British Fascists Have Always Been on the Left


Daniel Hannan’s blistering  indictment of Gordon Brown has already been discussed quite a bit over at the Corner. Vox Day interviewed the European Parliamentarian. The whole thing is interesting, but for reasons that should be obvious, I liked this bit:

VD:One thing that tends to confuse Americans is that the British National Party is not very popular despite holding what appear to be populist views on immigration and the European Union. Why do they enjoy so little support compared to the three major parties?

DH:Because they are, contrary to the way they are described in the BBC, a party of the far left. They’re in favor of nationalization, they’re in favor of protectionism, they want workers’ councils to run industry, they want a massive state program of rebuilding manufacture. Like Hayek said about the socialist roots of Nazism, they are a national socialist party and the socialist bit is very important to them. Plus, there is a line, a very important line in politics, between being anti-immigration and anti-immigrant. And they’ve crossed that line.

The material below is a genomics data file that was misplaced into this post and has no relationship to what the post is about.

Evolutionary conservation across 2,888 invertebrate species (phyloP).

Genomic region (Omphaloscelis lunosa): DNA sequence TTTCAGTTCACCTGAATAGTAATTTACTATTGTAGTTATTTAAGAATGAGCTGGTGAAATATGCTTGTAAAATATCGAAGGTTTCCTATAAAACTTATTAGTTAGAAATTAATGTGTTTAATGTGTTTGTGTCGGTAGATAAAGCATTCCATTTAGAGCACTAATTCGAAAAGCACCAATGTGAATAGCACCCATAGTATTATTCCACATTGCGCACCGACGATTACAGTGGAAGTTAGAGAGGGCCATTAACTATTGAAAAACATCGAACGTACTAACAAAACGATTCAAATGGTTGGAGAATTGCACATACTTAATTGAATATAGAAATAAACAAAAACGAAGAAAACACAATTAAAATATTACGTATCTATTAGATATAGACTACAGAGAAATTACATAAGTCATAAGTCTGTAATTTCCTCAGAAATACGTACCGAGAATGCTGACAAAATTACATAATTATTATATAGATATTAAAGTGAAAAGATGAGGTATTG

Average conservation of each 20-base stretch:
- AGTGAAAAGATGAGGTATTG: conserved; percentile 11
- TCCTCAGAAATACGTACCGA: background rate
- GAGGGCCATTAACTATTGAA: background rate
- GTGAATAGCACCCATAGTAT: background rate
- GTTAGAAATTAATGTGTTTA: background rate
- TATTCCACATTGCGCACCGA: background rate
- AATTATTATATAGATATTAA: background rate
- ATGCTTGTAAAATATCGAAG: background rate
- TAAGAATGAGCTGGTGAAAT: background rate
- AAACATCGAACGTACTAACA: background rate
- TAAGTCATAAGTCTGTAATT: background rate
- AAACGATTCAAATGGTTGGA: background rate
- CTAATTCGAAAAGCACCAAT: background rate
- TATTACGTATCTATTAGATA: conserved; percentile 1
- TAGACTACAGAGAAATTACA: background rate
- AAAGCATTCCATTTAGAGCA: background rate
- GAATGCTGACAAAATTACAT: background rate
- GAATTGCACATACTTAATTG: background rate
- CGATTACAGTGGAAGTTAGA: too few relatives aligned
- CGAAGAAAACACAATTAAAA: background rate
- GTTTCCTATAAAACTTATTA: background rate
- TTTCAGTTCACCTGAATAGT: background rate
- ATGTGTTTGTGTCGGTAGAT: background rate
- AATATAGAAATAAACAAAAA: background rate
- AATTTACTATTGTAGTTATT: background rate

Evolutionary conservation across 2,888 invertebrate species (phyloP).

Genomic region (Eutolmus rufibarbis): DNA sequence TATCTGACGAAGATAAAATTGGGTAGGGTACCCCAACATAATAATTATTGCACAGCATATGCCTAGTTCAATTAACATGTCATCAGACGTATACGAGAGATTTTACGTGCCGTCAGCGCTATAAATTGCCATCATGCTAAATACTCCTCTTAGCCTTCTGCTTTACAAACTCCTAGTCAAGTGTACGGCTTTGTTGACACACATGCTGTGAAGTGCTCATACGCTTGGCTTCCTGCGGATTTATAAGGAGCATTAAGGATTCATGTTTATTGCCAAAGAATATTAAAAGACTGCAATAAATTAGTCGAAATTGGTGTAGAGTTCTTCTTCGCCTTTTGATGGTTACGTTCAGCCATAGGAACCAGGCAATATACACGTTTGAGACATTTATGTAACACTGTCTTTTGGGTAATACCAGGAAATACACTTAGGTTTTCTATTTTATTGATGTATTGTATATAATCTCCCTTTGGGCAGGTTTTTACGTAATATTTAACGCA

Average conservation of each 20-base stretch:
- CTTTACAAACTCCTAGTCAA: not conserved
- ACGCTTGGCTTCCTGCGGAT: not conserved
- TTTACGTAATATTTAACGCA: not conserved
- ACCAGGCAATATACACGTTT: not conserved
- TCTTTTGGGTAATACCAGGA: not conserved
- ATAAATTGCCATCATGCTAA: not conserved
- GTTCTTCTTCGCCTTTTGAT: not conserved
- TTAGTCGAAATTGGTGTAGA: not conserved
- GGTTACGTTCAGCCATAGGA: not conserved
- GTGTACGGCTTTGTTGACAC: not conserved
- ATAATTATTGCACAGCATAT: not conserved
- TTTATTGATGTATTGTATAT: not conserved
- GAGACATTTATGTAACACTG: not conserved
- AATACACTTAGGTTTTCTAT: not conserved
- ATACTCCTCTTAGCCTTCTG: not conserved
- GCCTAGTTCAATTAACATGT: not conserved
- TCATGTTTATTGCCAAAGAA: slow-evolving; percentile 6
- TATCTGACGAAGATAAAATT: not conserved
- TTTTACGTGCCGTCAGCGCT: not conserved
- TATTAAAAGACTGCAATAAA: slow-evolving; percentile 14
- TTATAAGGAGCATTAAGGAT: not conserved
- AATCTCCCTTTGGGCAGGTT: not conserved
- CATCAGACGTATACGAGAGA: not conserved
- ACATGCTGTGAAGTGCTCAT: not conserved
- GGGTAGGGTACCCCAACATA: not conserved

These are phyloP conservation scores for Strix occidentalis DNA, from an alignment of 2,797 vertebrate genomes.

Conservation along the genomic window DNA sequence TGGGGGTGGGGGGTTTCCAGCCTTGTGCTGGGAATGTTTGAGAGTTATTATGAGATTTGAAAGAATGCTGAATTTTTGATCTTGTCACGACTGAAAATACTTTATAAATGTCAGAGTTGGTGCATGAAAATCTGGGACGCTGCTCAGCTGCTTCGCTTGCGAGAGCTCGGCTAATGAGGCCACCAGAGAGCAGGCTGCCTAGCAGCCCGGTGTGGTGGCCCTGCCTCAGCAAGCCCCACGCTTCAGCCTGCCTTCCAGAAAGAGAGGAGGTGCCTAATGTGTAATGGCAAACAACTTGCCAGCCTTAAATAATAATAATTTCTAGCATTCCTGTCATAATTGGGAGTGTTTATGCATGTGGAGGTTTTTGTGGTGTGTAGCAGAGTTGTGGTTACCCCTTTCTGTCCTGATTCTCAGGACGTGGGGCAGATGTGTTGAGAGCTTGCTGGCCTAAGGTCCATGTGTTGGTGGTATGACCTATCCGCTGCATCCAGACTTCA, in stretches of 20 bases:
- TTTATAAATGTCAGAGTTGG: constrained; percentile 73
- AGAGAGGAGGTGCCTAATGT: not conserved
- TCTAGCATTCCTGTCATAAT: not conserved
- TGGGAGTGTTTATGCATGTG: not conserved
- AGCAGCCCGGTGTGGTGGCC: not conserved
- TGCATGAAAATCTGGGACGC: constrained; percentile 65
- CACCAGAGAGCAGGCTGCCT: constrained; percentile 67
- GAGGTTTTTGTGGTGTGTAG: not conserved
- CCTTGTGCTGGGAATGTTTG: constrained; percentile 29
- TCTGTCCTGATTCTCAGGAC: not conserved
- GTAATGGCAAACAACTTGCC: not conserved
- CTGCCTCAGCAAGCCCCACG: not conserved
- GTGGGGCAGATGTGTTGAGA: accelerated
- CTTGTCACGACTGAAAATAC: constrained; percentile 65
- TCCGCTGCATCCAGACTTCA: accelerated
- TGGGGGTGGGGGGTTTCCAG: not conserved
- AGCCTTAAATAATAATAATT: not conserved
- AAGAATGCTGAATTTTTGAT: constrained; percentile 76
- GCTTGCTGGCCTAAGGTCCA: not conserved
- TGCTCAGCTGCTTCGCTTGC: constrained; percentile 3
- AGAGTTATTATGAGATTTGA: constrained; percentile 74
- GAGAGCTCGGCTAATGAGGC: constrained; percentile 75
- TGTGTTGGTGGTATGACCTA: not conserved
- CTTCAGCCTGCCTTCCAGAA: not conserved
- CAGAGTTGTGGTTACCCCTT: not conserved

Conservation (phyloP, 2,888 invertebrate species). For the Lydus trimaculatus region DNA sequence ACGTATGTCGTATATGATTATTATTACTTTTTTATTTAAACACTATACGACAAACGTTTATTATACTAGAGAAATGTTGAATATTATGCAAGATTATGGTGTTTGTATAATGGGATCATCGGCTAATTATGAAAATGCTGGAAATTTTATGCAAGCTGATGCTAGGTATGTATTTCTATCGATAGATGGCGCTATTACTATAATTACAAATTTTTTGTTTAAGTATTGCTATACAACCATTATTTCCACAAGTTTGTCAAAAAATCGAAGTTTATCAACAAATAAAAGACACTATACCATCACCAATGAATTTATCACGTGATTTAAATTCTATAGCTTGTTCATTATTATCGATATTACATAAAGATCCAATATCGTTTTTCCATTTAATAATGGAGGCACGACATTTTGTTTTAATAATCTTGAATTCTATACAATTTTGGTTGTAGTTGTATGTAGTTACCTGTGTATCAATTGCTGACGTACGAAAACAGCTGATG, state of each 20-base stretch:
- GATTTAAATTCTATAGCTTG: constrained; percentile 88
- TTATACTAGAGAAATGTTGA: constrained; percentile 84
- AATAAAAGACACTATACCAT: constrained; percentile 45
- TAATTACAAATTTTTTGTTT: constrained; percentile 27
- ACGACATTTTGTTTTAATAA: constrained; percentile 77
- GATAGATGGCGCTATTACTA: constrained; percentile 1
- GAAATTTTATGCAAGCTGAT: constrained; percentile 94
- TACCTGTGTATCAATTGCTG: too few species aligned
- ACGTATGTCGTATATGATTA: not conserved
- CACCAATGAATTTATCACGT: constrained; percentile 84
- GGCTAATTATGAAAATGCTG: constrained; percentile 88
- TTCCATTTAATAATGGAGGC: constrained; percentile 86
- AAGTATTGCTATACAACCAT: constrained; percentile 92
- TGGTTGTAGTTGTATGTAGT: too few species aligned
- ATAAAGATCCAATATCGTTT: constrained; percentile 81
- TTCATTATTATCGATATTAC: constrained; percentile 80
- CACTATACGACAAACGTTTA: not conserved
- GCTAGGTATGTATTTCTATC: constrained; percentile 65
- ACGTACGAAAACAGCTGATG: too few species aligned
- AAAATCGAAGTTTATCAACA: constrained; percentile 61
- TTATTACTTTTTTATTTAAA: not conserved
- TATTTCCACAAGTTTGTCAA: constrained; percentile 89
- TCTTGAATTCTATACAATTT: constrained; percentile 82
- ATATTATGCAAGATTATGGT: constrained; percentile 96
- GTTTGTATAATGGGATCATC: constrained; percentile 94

VD: In a certain respect, they really are fascists, but in the Italian Fascist sense.

DH: Yeah. I think most of these so-called “far right” parties are on the left by any normal definition. It’s a brilliant media trick in Europe to always refer to them as “the far right”. The target of that is the mainstream right. Every time you read about the BNP in the press, it’s always prefaced with “the far right BNP”, as though they were like us, but more so, which is the opposite of the case. When somebody reads that, it doesn’t make them think any worse of the BNP, it makes them think worse of the right. Which, of course, is why they do it.

[Cross-posted at LFB]


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